This is a game that Obama can't win, and shouldn't play. It's time for the president to tell the people who the economics are backwards. He needs to reject the entire premise that reducing the deficit in a weak economy is the way to recovery -- and to put the onus on the Republicans if the Sequester kicks us back into a full-blown recession.
I'd like to hear a State of the Union Address that included these words:
The state of our union is divided. There are some who would like to bring the government to its knees by ratcheting back our ability to spend money on common needs, to the point where the government is so small that it can be drowned in a bathtub, as one of these people so famously said.
I am not going to allow that. Last fall, the economy actually started going back into recession, because the Pentagon, anticipating the automatic cuts of the so-called Sequester, began prudently deferring spending. Then the budget deal that I reluctantly signed on January 2 added to the damage by raising payroll taxes on the middle class.
Last weekend, close to a million people lost power in the northeast because the United States, uniquely among advanced nations, doesn't bury most of its power lines. Last fall, super-storm Sandy cost close to a hundred billion dollars in direct damage. It will take hundreds of billions more to protect our coasts against storm surges that will only worsen in the future. And even more than that to shift our economy to clean renewable energy.
All of these investments will not just make us a more secure and productive economy. They will all produce jobs that pay decent incomes. But these investments will take money. And the budget caps imposed by the 2011 Budget Control Act prevent us from finding that money. The Sequester only intensifies the pain.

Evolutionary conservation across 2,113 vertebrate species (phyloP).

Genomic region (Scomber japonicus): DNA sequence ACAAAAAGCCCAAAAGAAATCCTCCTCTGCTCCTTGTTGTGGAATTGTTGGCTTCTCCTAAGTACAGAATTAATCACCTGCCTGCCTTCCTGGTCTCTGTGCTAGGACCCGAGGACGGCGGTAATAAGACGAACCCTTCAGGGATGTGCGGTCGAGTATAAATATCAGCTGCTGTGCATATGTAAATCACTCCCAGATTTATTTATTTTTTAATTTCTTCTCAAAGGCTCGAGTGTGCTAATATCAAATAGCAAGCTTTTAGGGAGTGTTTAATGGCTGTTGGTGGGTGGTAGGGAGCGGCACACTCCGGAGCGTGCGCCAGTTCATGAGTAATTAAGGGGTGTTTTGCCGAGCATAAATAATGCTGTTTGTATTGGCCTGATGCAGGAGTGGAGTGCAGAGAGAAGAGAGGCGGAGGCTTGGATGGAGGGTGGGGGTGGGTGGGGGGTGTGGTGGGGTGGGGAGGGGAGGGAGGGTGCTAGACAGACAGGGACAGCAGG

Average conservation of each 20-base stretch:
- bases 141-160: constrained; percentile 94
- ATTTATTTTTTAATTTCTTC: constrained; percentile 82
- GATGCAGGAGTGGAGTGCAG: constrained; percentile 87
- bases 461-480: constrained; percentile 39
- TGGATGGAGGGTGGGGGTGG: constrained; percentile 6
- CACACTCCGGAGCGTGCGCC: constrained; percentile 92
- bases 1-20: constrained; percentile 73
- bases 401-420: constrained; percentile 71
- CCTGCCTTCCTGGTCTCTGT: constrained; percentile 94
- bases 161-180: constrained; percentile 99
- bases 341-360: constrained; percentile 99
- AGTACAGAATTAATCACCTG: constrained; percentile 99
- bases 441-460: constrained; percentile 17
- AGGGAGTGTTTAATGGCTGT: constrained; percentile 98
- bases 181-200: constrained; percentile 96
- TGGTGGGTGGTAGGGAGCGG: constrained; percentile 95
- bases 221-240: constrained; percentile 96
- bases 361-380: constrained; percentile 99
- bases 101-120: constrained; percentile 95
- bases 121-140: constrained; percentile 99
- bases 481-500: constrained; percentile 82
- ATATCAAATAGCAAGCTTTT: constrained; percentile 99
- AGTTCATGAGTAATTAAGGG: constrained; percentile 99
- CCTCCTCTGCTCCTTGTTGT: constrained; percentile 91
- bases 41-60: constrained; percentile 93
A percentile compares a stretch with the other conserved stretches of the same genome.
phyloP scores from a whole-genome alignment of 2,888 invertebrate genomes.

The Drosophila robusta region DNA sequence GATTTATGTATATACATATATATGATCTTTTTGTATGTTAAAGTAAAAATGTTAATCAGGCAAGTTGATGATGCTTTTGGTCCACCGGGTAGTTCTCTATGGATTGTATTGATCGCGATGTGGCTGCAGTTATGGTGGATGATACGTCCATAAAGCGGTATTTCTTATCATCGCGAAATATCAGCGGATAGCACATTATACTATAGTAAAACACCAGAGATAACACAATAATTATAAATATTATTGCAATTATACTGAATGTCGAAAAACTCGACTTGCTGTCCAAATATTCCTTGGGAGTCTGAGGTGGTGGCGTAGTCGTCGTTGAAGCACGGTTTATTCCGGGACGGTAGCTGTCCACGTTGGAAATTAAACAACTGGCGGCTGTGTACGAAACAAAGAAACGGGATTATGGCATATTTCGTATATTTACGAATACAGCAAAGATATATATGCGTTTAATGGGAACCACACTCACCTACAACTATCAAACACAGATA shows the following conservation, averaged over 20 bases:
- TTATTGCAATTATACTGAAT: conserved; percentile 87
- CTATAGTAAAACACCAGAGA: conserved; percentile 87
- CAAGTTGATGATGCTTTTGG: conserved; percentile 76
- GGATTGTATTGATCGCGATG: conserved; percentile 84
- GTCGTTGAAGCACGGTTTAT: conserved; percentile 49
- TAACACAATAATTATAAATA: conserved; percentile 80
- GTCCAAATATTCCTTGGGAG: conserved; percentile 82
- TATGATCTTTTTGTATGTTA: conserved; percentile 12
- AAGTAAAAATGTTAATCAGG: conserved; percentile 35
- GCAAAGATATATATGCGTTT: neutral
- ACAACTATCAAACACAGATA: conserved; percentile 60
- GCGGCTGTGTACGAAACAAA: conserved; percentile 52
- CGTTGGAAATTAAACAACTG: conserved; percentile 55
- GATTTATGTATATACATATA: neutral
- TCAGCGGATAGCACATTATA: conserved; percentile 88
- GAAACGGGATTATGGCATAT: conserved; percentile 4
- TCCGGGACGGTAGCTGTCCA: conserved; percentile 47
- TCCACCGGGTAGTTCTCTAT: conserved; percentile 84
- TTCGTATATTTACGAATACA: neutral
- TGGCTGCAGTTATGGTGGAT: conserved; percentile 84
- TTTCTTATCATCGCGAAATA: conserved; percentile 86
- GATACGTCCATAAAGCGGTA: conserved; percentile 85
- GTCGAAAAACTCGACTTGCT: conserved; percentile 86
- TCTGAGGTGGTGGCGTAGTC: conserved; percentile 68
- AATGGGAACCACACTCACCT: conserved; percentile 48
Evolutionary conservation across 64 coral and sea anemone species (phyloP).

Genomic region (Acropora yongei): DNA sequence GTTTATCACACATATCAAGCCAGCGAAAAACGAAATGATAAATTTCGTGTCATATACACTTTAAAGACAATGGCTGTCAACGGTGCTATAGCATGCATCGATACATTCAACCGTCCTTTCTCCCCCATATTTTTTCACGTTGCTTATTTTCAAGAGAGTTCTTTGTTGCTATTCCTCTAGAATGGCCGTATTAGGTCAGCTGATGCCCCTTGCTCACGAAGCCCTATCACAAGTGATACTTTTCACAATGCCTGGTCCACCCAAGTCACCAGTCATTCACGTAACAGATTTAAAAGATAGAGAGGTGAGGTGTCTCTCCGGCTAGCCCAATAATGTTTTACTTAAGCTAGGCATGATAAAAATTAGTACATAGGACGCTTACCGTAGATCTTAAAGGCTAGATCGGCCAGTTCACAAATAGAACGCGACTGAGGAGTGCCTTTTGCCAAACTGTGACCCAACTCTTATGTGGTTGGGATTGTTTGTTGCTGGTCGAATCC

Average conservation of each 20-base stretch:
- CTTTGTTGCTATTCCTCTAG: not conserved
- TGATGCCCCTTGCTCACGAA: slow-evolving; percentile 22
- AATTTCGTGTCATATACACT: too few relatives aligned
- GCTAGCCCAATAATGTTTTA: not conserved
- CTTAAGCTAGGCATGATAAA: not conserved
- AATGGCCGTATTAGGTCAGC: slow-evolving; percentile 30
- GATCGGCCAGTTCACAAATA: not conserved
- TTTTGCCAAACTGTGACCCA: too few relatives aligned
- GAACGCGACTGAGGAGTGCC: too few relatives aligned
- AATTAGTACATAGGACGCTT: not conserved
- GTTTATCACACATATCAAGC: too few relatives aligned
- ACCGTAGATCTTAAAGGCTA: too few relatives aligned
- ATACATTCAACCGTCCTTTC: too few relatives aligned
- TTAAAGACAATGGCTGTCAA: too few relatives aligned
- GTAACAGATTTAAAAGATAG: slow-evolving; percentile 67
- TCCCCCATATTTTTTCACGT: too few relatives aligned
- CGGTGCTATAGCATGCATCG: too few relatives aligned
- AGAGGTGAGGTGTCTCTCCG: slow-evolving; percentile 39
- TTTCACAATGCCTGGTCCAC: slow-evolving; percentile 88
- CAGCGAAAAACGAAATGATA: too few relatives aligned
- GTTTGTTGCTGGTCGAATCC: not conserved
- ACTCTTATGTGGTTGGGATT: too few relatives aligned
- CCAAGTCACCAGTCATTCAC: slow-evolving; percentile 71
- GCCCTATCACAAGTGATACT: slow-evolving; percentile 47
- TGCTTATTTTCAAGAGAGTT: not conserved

The people who think we can cut our way to a recovery or to a secure and decent society have been proven wrong. Today, I am disavowing that budget deal and the economic assumptions behind it. You don't get a recovery by targeting a debt ratio a decade into the future. You get a recovery by investing, and when a recovery comes the debt ratio takes care of itself.
When we faced the terrorist threat of al-Qaeda after the attacks of 9-11, we found the money -- over three trillion dollars, some of it in gratuitous wars -- that we felt we needed to keep our country secure. Now we need to find the money to make our economy, and our working families secure.
If those who believe in austerity economics want to obstruct, and inflict deeper pain on working Americans who are now in their fifth year of suffering, history will judge them harshly. I will spend my second term fighting for working Americans and fighting for the ability of government to do its job.
Well, one can dream. But if Obama is not yet prepared to take on this fight, the rest of us should.
If the price for averting the Sequester is another, slightly less onerous set of public spending cuts, the economy will remain stuck in second gear, government will be denied the resources the country needs, and Obama's embrace of the middle class will be nothing but pretty words.
The president is less of a deficit hawk today than he was when he appointed the Bowles Simpson Commission in 2010 and when he signed off on the Budget Control Act of 2011. He's more of a partisan fighter. Let's hope the learning curve continues.
Robert Kuttner is co-editor of The American Prospect and a senior Fellow at Demos.